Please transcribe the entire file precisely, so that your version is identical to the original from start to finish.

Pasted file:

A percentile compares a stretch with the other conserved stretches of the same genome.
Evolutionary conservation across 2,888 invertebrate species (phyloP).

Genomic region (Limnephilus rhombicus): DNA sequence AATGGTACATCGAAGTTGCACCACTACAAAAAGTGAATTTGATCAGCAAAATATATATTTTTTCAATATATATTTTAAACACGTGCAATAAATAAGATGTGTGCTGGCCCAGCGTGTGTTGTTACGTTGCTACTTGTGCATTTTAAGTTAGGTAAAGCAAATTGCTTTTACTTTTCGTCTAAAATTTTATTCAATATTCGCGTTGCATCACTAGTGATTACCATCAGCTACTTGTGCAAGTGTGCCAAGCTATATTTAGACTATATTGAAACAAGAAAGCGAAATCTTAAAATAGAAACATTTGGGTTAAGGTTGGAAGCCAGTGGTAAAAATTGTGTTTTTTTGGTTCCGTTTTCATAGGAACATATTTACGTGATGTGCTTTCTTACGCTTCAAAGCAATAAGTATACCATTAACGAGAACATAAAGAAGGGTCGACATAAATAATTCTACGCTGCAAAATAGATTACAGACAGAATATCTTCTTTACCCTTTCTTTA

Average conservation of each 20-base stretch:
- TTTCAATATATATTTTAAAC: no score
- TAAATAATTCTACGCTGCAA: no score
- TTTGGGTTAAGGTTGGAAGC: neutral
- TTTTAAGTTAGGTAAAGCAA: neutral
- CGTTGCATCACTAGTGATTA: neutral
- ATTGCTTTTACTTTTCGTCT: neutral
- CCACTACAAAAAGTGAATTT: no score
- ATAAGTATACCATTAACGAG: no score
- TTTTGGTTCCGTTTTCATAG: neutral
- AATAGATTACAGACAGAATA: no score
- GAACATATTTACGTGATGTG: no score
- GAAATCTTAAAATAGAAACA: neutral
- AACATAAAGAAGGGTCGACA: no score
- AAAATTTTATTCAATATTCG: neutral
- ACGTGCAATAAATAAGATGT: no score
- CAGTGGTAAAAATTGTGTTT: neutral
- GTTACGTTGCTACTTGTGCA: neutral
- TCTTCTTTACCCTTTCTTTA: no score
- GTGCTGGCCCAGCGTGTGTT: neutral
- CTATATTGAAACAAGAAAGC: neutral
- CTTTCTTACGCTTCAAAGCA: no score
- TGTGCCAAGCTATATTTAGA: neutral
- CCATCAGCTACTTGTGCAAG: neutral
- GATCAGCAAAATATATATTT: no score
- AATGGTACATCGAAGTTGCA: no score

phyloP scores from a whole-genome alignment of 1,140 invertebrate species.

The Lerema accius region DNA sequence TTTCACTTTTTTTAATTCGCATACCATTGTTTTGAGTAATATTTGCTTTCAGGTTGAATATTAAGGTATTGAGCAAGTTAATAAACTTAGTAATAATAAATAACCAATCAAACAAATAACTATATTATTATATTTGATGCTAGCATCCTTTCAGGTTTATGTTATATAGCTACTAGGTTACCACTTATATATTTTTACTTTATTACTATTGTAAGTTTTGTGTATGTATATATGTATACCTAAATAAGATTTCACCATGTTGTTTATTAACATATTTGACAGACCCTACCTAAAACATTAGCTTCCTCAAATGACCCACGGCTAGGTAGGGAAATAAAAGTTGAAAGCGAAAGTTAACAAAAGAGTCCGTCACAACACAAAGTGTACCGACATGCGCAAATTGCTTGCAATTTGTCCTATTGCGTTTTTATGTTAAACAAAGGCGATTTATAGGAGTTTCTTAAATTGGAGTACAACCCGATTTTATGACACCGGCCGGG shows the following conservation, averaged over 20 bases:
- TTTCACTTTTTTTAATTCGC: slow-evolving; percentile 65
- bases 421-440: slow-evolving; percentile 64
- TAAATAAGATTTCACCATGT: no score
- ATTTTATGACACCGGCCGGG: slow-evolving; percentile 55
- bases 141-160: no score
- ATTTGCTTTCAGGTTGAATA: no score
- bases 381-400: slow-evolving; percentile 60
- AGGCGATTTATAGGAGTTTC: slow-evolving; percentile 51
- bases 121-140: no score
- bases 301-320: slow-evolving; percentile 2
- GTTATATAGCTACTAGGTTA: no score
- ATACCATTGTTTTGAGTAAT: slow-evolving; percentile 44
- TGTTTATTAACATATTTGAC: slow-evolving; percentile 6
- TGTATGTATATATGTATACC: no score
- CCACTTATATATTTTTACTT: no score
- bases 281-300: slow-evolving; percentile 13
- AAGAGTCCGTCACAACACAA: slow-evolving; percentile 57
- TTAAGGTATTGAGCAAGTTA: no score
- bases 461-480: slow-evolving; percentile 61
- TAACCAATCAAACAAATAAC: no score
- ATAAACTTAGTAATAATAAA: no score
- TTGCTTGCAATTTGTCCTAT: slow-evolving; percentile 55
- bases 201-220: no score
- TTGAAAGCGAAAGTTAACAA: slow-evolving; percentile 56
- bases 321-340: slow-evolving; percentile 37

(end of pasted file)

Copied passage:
A percentile compares a stretch with the other conserved stretches of the same genome.
Evolutionary conservation across 2,888 invertebrate species (phyloP).

Genomic region (Limnephilus rhombicus): DNA sequence AATGGTACATCGAAGTTGCACCACTACAAAAAGTGAATTTGATCAGCAAAATATATATTTTTTCAATATATATTTTAAACACGTGCAATAAATAAGATGTGTGCTGGCCCAGCGTGTGTTGTTACGTTGCTACTTGTGCATTTTAAGTTAGGTAAAGCAAATTGCTTTTACTTTTCGTCTAAAATTTTATTCAATATTCGCGTTGCATCACTAGTGATTACCATCAGCTACTTGTGCAAGTGTGCCAAGCTATATTTAGACTATATTGAAACAAGAAAGCGAAATCTTAAAATAGAAACATTTGGGTTAAGGTTGGAAGCCAGTGGTAAAAATTGTGTTTTTTTGGTTCCGTTTTCATAGGAACATATTTACGTGATGTGCTTTCTTACGCTTCAAAGCAATAAGTATACCATTAACGAGAACATAAAGAAGGGTCGACATAAATAATTCTACGCTGCAAAATAGATTACAGACAGAATATCTTCTTTACCCTTTCTTTA

Average conservation of each 20-base stretch:
- TTTCAATATATATTTTAAAC: no score
- TAAATAATTCTACGCTGCAA: no score
- TTTGGGTTAAGGTTGGAAGC: neutral
- TTTTAAGTTAGGTAAAGCAA: neutral
- CGTTGCATCACTAGTGATTA: neutral
- ATTGCTTTTACTTTTCGTCT: neutral
- CCACTACAAAAAGTGAATTT: no score
- ATAAGTATACCATTAACGAG: no score
- TTTTGGTTCCGTTTTCATAG: neutral
- AATAGATTACAGACAGAATA: no score
- GAACATATTTACGTGATGTG: no score
- GAAATCTTAAAATAGAAACA: neutral
- AACATAAAGAAGGGTCGACA: no score
- AAAATTTTATTCAATATTCG: neutral
- ACGTGCAATAAATAAGATGT: no score
- CAGTGGTAAAAATTGTGTTT: neutral
- GTTACGTTGCTACTTGTGCA: neutral
- TCTTCTTTACCCTTTCTTTA: no score
- GTGCTGGCCCAGCGTGTGTT: neutral
- CTATATTGAAACAAGAAAGC: neutral
- CTTTCTTACGCTTCAAAGCA: no score
- TGTGCCAAGCTATATTTAGA: neutral
- CCATCAGCTACTTGTGCAAG: neutral
- GATCAGCAAAATATATATTT: no score
- AATGGTACATCGAAGTTGCA: no score

phyloP scores from a whole-genome alignment of 1,140 invertebrate species.

The Lerema accius region DNA sequence TTTCACTTTTTTTAATTCGCATACCATTGTTTTGAGTAATATTTGCTTTCAGGTTGAATATTAAGGTATTGAGCAAGTTAATAAACTTAGTAATAATAAATAACCAATCAAACAAATAACTATATTATTATATTTGATGCTAGCATCCTTTCAGGTTTATGTTATATAGCTACTAGGTTACCACTTATATATTTTTACTTTATTACTATTGTAAGTTTTGTGTATGTATATATGTATACCTAAATAAGATTTCACCATGTTGTTTATTAACATATTTGACAGACCCTACCTAAAACATTAGCTTCCTCAAATGACCCACGGCTAGGTAGGGAAATAAAAGTTGAAAGCGAAAGTTAACAAAAGAGTCCGTCACAACACAAAGTGTACCGACATGCGCAAATTGCTTGCAATTTGTCCTATTGCGTTTTTATGTTAAACAAAGGCGATTTATAGGAGTTTCTTAAATTGGAGTACAACCCGATTTTATGACACCGGCCGGG shows the following conservation, averaged over 20 bases:
- TTTCACTTTTTTTAATTCGC: slow-evolving; percentile 65
- bases 421-440: slow-evolving; percentile 64
- TAAATAAGATTTCACCATGT: no score
- ATTTTATGACACCGGCCGGG: slow-evolving; percentile 55
- bases 141-160: no score
- ATTTGCTTTCAGGTTGAATA: no score
- bases 381-400: slow-evolving; percentile 60
- AGGCGATTTATAGGAGTTTC: slow-evolving; percentile 51
- bases 121-140: no score
- bases 301-320: slow-evolving; percentile 2
- GTTATATAGCTACTAGGTTA: no score
- ATACCATTGTTTTGAGTAAT: slow-evolving; percentile 44
- TGTTTATTAACATATTTGAC: slow-evolving; percentile 6
- TGTATGTATATATGTATACC: no score
- CCACTTATATATTTTTACTT: no score
- bases 281-300: slow-evolving; percentile 13
- AAGAGTCCGTCACAACACAA: slow-evolving; percentile 57
- TTAAGGTATTGAGCAAGTTA: no score
- bases 461-480: slow-evolving; percentile 61
- TAACCAATCAAACAAATAAC: no score
- ATAAACTTAGTAATAATAAA: no score
- TTGCTTGCAATTTGTCCTAT: slow-evolving; percentile 55
- bases 201-220: no score
- TTGAAAGCGAAAGTTAACAA: slow-evolving; percentile 56
- bases 321-340: slow-evolving; percentile 37